Competitive Fortnite is a whole lot different than a lot of other esports. Griefing, teaming, and drop-spot sharing seem to bee weekly issues within the professional Fortnite community. There’s an incredibly thin line between sharing a drop spot and teaming – something that was explored in-depth following the FaZe Dubs ban in the FNCS.
In Fortnite, most pro players agree that it’s a bad idea to fight off of spawn. As long as their loot path isn’t impeded, most Fortnite players won’t push an opponent who lands with them – unless they’re mad.
That’s what happened during day-one of the FNCS Invitational Grand Finals. Clix eliminated his friendly rival, UnknownxArmy; dancing on his body after the elimination. Unknown didn’t take too kindly to this and decided to grief Clix by pushing him in the latter’s drop spot, Pleasant Park.
Most of these pros know where their opponents land. They constantly play scrimmages with one another and even team-up on occasion. Unknown knew where Clix could be found and pushed him for revenge.
For those who don’t know, this is considered ‘griefing’ in the competitive Fortnite community. Pros look down on this practice and rarely do it to one another. Most of the time, you’ll find no-name players landing on massive streamers to get their name out there.
Unknown even apologized for his actions in a Twitlonger, the following day. The Fortnite professional community is relatively unanimous on this topic.
Summit1G is not a part of the competitive Fortnite community. He has a background in several other competitive games – most notable CS:GO. The streamer was stunned by the controversy that this caused and expressed his amazement on Twitter.
“So if I’m playing Fortnite in an event,” he wrote, “Someone kills me and dances on my body. I get heated and happen to know their preferred landing locations. I’m not allowed to go after him in next round?”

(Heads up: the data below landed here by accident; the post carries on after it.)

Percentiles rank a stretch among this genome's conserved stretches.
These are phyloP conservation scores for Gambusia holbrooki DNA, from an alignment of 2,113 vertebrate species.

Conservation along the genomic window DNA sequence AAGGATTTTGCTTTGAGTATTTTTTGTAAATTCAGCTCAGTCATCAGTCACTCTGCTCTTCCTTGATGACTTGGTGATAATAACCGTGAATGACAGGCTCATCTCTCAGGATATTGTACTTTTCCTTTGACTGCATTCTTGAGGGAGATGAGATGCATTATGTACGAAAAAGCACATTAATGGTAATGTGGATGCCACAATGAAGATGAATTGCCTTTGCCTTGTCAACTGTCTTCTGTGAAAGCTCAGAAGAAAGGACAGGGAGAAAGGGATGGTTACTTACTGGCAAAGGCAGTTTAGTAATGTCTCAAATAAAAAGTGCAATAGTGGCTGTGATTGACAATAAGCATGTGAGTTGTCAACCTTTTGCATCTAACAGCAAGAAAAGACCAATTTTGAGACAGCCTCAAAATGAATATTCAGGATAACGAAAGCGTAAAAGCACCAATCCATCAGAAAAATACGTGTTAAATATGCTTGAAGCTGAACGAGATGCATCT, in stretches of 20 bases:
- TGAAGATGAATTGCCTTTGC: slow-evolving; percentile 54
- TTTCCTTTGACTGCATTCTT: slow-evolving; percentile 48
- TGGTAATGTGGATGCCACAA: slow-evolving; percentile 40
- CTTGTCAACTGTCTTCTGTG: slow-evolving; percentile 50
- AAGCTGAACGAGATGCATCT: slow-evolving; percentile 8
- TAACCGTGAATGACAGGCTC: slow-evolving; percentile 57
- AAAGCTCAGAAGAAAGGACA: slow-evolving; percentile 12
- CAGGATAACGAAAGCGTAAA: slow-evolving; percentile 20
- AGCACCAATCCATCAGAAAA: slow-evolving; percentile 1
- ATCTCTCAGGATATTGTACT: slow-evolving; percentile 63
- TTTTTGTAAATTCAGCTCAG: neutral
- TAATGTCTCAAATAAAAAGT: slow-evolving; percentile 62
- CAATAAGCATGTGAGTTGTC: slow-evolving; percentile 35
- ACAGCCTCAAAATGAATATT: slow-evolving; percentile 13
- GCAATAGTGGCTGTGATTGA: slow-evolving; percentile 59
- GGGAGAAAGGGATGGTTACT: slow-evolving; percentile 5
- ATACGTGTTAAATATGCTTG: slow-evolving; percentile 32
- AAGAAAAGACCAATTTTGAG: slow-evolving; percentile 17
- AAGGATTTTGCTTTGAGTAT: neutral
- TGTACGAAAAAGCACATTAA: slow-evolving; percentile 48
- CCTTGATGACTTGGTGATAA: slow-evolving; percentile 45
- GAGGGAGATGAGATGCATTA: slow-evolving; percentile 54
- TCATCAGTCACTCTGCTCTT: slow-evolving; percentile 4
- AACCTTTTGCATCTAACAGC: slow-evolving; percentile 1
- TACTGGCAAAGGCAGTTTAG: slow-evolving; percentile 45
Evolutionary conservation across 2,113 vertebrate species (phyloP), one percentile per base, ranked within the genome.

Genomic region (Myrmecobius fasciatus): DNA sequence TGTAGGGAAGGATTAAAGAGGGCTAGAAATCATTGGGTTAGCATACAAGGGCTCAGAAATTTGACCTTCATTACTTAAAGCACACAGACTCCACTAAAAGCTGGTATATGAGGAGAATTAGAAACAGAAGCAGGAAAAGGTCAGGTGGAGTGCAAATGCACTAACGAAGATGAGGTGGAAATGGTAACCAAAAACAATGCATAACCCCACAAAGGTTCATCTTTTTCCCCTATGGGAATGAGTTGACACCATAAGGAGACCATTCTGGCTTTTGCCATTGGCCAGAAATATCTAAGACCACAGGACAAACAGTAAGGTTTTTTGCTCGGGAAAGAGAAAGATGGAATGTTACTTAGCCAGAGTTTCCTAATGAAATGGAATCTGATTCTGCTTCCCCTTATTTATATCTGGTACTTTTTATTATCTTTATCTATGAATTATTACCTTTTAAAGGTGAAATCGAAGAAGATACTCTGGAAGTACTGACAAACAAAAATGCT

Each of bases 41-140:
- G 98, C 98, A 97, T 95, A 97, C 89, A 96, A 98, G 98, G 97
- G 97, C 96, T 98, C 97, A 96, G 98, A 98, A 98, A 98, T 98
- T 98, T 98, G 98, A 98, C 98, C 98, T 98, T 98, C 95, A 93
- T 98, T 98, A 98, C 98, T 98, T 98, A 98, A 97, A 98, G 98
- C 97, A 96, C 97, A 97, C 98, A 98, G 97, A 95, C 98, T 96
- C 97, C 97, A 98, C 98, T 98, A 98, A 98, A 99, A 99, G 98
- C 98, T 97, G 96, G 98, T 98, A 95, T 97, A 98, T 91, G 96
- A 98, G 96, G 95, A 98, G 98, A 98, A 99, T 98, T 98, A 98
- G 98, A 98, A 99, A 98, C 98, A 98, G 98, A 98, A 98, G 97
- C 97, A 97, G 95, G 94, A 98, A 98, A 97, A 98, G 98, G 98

Several competitive Fortnite fans and players jumped onto this tweet, claiming that Summit didn’t know what he was talking about. More than anything, this seems to be a cultural issue.
Fortnite is an environment where griefing is highly disliked, which we tend to take for granted. We could have easily seen a community where griefing was commonplace if people didn’t care about placements as much – especially if there was less money on the line.
Summit continued to double-down on his argument. “Man. Competitive Fortnite is so damn weird,” he wrote. He even suggested that Epic remove the drop phase in competitive Fortnite, which would eliminate mid-tournament griefing.
This would probably be something worth considering if Epic were open to it. It would help cut-down on teaming accusations and griefing, as you wouldn’t be able to change your drop spot mid-tournament. Of course, that would prevent players from making adjustments if they’re losing early-game fights.
Summit eventually relented, saying that he always gives competitive Fortnite players their respect – even if he dislikes the game. He made some interesting points within this argument, though, and questioned whether or not the current competitive Fortnite mentality is the best one.
Longtime NRG pro Zayt retires from competitive Fortnite
One of the original players in the competitive Fortnite community, Williams ‘Zayt’ Aubin, has announced his retirement from the game.
One of the original competitive Fortnite greats, Zayt, has announced his retirement from competitive Fortnite.
In a landscape where Fortnite pros are outspoken about the dwindling tournament prize pools and lack of incentive to “grind” Fortnite, one of the most iconic pro player in the scene, Williams “Zayt” Aubin, has announced his retirement from competitive Fortnite.
“Before you guys freak out, I’m not leaving NRG, I’m staying in the Fortnite scene,” Zayt told his fans. “But … I’m gonna stop competing in Fortnite. I’m gonna stop playing tournaments, I’m gonna stop playing scrims.”
Zayt went on to say that he’ll be using his Fortnite knowledge to coach other players and analyze professional gameplay. He even used the phrase, “content creator,” which he has seemed to avoid in the past.
Zayt is one of the only players who has stuck with competitive Fortnite since the early days. He and Saf were one of the only Duos to make it through the World Cup era and remain together through all of the FNCS tournaments.
Saf commemorated the departure of his longtime duo partner with a collage on Twitter. “Gonna miss you, this one hits hard,” he wrote. “Thanks for everything. Love u bro @zayt.”
World Cup champion, Bugha, gave his thoughts on Zayt’s departure as well. The former related Zayt’s retirement to the current state of competitive Fortnite. Zayt retweeted the post, suggesting that he may agree with the sentiment.